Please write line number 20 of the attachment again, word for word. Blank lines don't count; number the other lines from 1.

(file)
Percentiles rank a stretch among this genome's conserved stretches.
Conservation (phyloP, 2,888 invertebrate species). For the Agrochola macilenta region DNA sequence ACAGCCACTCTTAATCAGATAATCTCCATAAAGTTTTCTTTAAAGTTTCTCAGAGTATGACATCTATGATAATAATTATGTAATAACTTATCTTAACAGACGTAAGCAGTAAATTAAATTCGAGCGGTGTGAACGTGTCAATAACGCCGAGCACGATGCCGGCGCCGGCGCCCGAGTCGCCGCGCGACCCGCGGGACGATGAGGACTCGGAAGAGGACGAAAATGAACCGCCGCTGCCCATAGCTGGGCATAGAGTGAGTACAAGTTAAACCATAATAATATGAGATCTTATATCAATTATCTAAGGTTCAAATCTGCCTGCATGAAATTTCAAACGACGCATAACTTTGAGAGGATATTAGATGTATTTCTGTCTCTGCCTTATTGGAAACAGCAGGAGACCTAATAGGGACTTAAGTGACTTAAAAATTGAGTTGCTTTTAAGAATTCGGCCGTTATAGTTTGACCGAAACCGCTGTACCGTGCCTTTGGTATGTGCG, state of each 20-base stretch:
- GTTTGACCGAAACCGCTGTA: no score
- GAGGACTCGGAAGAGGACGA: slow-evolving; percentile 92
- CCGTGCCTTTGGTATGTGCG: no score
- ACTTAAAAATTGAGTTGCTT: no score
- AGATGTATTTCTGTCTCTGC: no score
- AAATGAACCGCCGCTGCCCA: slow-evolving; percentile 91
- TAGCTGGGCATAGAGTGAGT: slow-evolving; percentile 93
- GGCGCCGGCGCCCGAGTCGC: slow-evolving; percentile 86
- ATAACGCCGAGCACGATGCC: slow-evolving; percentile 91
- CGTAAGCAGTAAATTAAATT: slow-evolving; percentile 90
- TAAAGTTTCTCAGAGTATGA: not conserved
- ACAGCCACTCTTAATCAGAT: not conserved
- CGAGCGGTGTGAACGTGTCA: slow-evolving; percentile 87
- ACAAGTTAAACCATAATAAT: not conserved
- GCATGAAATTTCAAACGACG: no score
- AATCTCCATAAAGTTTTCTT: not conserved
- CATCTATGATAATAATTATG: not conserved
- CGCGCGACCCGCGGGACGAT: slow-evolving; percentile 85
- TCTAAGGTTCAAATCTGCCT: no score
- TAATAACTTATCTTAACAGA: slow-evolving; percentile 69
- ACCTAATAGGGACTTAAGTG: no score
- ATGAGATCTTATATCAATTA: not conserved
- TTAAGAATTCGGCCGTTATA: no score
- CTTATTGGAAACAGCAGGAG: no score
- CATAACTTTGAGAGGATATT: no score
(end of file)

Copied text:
- CGCGCGACCCGCGGGACGAT: slow-evolving; percentile 85